By Amy Hatch
Large external frame backpacks protruded over their heads. Bungee cords lashed to them a frying pan, heavy foam sleeping pads and an extra daypack. A bulky backpacking shower, full books, and eggs, bacon and hash browns added to the unwieldy load.
This is how backpacking used to look for parents, Nancy and Cleve Schenck, back in the ’70s and early ’80s, before I was a twinkle in their eyes – and, for that matter, even once I became part of their outdoor adventures.
“Packs used to not have sternum straps, so we’d jerry rig the sternum straps,” my mom reminisced.
Back then, my mom and dad managed to make it work, hiking into remote and breathtaking backcountry destinations, many of which in later decades would become “discovered.”
But now in their 60s, they’ve changed their approach, adopting a lightweight mindset, mostly out of necessity.
“It’s made the difference between being able to backpack or not, that’s the bottom line,” my mom said. Going lightweight prevents back, shoulder and neck injuries and also allows them to sleep comfortably when they arrive at their destination “because our bodies feel good,” my mom said.
“My days of carrying 60 pound packs are over,” my dad said. “Every year the pack gets heavier, even though there’s less weight in it.”
My mom’s pack weight is now down to 23 pounds and my dad carries between 30 and 35 pounds.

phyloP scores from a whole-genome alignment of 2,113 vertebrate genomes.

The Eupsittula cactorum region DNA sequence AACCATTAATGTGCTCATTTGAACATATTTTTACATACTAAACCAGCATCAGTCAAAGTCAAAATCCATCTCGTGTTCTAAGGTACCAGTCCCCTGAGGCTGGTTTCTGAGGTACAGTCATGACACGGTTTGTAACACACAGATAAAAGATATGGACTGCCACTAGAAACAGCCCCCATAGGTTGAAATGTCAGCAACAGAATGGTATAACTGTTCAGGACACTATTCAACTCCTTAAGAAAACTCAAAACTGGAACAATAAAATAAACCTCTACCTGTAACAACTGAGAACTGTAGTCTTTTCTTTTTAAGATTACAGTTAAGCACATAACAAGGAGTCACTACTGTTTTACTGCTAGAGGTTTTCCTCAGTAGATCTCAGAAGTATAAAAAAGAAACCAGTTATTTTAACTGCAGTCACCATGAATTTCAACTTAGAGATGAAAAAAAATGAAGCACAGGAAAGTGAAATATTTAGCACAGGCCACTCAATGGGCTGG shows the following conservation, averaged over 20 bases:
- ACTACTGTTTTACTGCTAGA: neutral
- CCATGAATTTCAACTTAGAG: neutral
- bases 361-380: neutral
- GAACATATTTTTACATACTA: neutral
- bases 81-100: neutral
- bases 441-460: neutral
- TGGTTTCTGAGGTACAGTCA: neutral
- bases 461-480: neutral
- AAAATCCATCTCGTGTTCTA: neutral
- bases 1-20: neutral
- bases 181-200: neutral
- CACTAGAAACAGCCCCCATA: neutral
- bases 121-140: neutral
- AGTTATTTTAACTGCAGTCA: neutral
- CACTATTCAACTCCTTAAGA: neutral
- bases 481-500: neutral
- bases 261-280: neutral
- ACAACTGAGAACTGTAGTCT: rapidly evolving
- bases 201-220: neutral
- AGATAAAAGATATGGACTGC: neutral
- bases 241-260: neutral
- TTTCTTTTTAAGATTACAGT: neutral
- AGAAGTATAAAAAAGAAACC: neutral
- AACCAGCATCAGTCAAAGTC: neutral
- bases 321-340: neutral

Today my parents are cheerleaders for companies that make lightweight equipment, like Hyperlite Mountain Gear, but it’s been a transition that’s come with some resistance. My dad clung to his 11-pound, all-season, four-man tent for years, even after my brother and I had moved out of the house. It wasn’t until the tent fly was in threads from having been water proofed so many times that he finally upgraded to a technical 4-pound tent.
And when I first suggested to my dad that he try out my Hyperlite Mountain Gear Windrider backpack, he showed little interest. It took my mom’s raving about it, to get him to put it on. But only a few weeks after he tried it, he was buying his own for an upcoming trip to the Dolomites in Italy.
“The thing about the Hyperlite that struck me, it’s nice that it’s lightweight, but it’s really comfortable,” my dad said.
My mom echoed this with:
“It has everything you need and nothing more. I feel more secure on more challenging trails, especially when there is some exposure, because I feel like the pack is fitting so well that it’s not throwing my body weight around.”
Amy Hatch is an ambassador for Hyperlite Mountain Gear. She’s also the founder of two companies: Jackson Hole Packraft & Packraft Rentals Anywhere (www.jhpackraft.com) and Garage Grown Gear (www.garagegrowngear.com).